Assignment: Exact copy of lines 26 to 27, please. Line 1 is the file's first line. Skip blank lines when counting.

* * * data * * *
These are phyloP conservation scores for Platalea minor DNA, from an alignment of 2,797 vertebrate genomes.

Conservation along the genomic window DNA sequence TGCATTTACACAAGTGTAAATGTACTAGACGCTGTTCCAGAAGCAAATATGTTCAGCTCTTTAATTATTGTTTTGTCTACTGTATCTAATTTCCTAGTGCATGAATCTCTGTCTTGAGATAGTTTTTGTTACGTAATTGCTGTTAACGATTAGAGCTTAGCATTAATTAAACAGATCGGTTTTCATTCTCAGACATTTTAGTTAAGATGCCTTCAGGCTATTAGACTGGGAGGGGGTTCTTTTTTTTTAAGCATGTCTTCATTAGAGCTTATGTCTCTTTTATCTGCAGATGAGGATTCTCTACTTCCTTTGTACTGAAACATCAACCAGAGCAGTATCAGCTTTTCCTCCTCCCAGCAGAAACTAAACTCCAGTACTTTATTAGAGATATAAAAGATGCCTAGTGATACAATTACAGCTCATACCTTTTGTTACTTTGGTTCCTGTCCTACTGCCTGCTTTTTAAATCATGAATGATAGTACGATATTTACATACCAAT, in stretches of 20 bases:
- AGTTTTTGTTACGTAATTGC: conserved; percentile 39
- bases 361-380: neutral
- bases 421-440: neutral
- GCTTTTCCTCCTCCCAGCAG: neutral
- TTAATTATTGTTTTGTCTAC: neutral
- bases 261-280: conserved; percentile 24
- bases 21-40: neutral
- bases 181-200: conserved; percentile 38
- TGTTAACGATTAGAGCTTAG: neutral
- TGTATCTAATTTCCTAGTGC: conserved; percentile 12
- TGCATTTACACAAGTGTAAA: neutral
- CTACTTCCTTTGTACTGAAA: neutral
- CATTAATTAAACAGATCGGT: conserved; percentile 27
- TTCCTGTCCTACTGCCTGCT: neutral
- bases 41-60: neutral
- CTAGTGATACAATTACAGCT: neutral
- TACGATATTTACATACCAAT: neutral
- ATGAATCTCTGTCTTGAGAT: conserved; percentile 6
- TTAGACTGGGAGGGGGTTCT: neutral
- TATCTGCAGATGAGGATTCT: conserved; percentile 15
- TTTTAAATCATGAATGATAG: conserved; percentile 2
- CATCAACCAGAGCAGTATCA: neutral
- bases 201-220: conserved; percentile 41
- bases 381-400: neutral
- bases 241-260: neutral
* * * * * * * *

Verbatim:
- bases 381-400: neutral
- bases 241-260: neutral